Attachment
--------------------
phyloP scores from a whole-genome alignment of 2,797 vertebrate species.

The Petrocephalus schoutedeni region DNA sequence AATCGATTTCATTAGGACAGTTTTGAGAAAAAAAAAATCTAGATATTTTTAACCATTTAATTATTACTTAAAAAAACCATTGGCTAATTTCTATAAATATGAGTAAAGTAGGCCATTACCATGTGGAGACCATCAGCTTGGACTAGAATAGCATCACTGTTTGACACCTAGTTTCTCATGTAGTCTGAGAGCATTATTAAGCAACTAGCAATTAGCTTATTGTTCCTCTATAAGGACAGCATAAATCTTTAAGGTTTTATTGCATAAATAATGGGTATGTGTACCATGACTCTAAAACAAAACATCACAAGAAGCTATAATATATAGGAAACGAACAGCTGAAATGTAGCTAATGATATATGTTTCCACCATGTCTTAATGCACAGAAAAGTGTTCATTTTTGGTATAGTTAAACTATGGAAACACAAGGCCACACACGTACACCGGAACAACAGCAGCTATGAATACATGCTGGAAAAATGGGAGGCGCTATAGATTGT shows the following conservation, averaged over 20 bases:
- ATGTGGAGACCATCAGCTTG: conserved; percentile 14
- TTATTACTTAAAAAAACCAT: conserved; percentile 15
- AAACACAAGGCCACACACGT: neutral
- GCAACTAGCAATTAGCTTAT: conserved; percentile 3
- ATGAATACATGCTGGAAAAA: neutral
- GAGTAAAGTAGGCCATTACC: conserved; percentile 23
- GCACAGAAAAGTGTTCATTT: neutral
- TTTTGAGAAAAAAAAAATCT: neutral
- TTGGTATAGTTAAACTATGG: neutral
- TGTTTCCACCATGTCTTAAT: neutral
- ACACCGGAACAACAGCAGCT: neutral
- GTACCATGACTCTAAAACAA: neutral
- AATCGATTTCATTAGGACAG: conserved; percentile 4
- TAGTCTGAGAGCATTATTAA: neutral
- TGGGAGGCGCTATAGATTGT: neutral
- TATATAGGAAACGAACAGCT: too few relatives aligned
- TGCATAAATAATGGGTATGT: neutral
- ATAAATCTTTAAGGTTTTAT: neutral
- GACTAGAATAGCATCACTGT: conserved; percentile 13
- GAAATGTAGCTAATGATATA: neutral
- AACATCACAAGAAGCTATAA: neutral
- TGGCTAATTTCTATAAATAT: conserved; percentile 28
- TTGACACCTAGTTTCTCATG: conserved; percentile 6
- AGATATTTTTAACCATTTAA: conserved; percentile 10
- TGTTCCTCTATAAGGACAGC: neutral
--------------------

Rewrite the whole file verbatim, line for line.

phyloP scores from a whole-genome alignment of 2,797 vertebrate species.

The Petrocephalus schoutedeni region DNA sequence AATCGATTTCATTAGGACAGTTTTGAGAAAAAAAAAATCTAGATATTTTTAACCATTTAATTATTACTTAAAAAAACCATTGGCTAATTTCTATAAATATGAGTAAAGTAGGCCATTACCATGTGGAGACCATCAGCTTGGACTAGAATAGCATCACTGTTTGACACCTAGTTTCTCATGTAGTCTGAGAGCATTATTAAGCAACTAGCAATTAGCTTATTGTTCCTCTATAAGGACAGCATAAATCTTTAAGGTTTTATTGCATAAATAATGGGTATGTGTACCATGACTCTAAAACAAAACATCACAAGAAGCTATAATATATAGGAAACGAACAGCTGAAATGTAGCTAATGATATATGTTTCCACCATGTCTTAATGCACAGAAAAGTGTTCATTTTTGGTATAGTTAAACTATGGAAACACAAGGCCACACACGTACACCGGAACAACAGCAGCTATGAATACATGCTGGAAAAATGGGAGGCGCTATAGATTGT shows the following conservation, averaged over 20 bases:
- ATGTGGAGACCATCAGCTTG: conserved; percentile 14
- TTATTACTTAAAAAAACCAT: conserved; percentile 15
- AAACACAAGGCCACACACGT: neutral
- GCAACTAGCAATTAGCTTAT: conserved; percentile 3
- ATGAATACATGCTGGAAAAA: neutral
- GAGTAAAGTAGGCCATTACC: conserved; percentile 23
- GCACAGAAAAGTGTTCATTT: neutral
- TTTTGAGAAAAAAAAAATCT: neutral
- TTGGTATAGTTAAACTATGG: neutral
- TGTTTCCACCATGTCTTAAT: neutral
- ACACCGGAACAACAGCAGCT: neutral
- GTACCATGACTCTAAAACAA: neutral
- AATCGATTTCATTAGGACAG: conserved; percentile 4
- TAGTCTGAGAGCATTATTAA: neutral
- TGGGAGGCGCTATAGATTGT: neutral
- TATATAGGAAACGAACAGCT: too few relatives aligned
- TGCATAAATAATGGGTATGT: neutral
- ATAAATCTTTAAGGTTTTAT: neutral
- GACTAGAATAGCATCACTGT: conserved; percentile 13
- GAAATGTAGCTAATGATATA: neutral
- AACATCACAAGAAGCTATAA: neutral
- TGGCTAATTTCTATAAATAT: conserved; percentile 28
- TTGACACCTAGTTTCTCATG: conserved; percentile 6
- AGATATTTTTAACCATTTAA: conserved; percentile 10
- TGTTCCTCTATAAGGACAGC: neutral